Since founding the center, Siciliano, 49, has become one of the nation’s most outspoken homeless advocates. “I feel like the LGBT movement has been asleep at the wheel when it comes to this,” he says, running his hands through his closely cropped hair and sighing. “We’ve been so focused on laws – changing the laws around marriage equality, changing ‘don’t ask, don’t tell,’ getting adoption rights – that we haven’t been fighting for economic resources. How many tax dollars do gay people contribute? What percentage of tax dollars comes back to our gay kids? We haven’t matured enough as a movement yet that we’re looking at the economics of things.”—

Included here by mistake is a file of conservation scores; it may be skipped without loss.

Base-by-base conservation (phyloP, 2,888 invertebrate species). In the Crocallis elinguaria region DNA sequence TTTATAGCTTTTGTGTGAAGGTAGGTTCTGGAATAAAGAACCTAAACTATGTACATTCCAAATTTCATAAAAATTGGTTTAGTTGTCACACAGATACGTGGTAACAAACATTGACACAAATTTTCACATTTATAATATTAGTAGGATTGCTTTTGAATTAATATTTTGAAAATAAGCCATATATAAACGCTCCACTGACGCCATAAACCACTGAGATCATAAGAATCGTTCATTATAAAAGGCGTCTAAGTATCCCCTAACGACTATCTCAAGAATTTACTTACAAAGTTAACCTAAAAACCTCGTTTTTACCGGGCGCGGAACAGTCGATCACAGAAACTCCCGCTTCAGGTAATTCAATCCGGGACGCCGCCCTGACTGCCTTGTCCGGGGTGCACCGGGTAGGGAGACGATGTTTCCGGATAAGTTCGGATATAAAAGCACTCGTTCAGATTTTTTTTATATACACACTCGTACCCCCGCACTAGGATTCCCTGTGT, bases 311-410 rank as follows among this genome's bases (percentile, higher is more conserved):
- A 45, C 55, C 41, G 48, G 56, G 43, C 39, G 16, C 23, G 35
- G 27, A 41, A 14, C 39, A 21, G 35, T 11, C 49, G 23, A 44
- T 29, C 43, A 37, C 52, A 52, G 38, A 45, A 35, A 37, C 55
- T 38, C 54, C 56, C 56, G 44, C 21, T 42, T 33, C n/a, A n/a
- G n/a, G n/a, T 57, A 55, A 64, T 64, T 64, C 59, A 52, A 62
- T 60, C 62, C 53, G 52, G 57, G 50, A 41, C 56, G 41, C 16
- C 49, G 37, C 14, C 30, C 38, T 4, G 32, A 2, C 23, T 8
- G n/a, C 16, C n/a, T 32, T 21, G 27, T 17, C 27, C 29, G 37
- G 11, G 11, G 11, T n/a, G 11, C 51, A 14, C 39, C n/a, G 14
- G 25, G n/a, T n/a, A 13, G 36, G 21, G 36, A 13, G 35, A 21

As with crime novels or science fiction, labelling entire genres “popular junk” or “ambitious art” is too simplistic: the teen book you like is Y.A.; the teen book I like “transcends the genre.” This debate has focussed on books. The funny thing is that, in television, the situation is nearly reversed: seeming “teen shows” were the ones that, in the nineties, smartened up the medium, becoming a bellwether of psychological complexity. The one-season series “My So-Called Life” and “Freaks and Geeks” were more groundbreaking and radical than practically any show on network television at the time—certainly more so than splashy adult dramas like “Ally McBeal,” and, arguably, more than a much praised crime series like “N.Y.P.D. Blue.” During the era of “The Sopranos,” other shows emerged that blended teen drama with such “degraded” categories as horror and noir, “Buffy the Vampire Slayer” and “Veronica Mars” among them. Like any work that emphasizes the emotional life of teen-age girls, these series faced condescension, and were often conflated with greasier fare, like “Beverly Hills, 90210.” And yet they were the shows that began to erase the distinction between comedy and drama, to muddy established genres, and to forge a way to be warm and humane without falling into sentimentality. Contemporary shows on ABC Family, including “The Fosters,” fall into this same double bind: it’s hard to convince an audience seeking ambitious television that a show that’s designed to reach teens as well as adults might challenge them, particularly when it lacks the formal signifier of TV for grownups—looking like a movie. But how is it a guilty pleasure to watch a thoughtful show about family life? Is it the pleasure that’s the problem?